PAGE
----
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This panel proposes to expand our understanding of technology on the basis of practices of everyday mobilities and circulation. We aim to discuss how technologies such as transport services, IDs, mobile phones, languages and currencies, among others, play a role in making us mobile.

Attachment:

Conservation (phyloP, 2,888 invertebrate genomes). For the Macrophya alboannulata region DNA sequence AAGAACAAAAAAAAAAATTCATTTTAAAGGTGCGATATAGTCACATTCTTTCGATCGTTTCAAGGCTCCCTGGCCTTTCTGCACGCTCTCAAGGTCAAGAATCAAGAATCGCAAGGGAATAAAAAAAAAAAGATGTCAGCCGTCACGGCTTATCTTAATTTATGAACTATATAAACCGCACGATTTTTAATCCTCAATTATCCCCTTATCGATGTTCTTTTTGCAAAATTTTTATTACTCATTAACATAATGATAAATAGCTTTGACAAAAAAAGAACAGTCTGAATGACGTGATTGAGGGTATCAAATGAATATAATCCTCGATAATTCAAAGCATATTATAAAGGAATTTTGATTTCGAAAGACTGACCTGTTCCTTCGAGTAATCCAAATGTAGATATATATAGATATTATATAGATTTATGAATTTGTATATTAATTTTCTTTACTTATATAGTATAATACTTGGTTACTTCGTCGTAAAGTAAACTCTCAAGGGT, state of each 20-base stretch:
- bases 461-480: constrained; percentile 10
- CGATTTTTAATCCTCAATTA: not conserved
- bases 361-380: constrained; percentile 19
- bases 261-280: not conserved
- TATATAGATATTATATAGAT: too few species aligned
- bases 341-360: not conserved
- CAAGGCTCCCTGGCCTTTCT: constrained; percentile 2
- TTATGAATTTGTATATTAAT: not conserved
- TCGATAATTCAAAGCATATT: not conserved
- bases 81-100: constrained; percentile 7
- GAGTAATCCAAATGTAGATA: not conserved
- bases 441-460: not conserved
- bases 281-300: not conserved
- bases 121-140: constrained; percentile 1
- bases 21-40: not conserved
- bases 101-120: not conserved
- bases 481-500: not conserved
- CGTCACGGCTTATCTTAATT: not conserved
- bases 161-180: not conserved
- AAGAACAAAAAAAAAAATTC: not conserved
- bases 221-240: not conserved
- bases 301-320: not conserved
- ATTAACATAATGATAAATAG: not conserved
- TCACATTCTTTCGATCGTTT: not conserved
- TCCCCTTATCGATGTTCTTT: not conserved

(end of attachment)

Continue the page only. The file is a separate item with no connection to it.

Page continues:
Opening up for diverse (sometimes clashing) uses of the concept of technology, this panel aims to stimulate debates on how technologies are used to encourage, hinder, facilitate and influence everyday instances of mobilities and circulation that do not relate to migration. Our purpose is to expand our analytical conceptions of what technology is and can be in order to fully encompass ethnography-informed practices and definitions of mobility and motility (Kaufmann 2004; Salazar and Smart 2012; Urry and Sheller 2006). We are particularly looking for contributions that address the circulation of people, things, and ideas, as well as the possibility of movement that is not materialised. In looking at what makes us mobile, we analyse technologies that may relate to infrastructure such as transport systems (Dalakoglou and Harvey 2016), documents like passports and IDs (Amoore 2006; Jansen 2009), mobile phones, apps and media technologies (Miller et alii 2016; Marres 2017), languages, currencies, and any tool used to enable flows. These can include, but are not limited to, commuting, travelling, exchanging and transacting; crossing streets, city limits or national borders; circulating or making things, ideas, information, knowledge, resources, public policies or other people circulate. Along these lines, this panel seeks to answer: How does the way we think about technology affect our perceptions of mobility, spatiality and presence? To what extent would certain technologies (e.g. traffic lights, slow internet connection, language misunderstandings) fail to enable mobility or purposefully slow down flows? How would mobility be possible without technologies?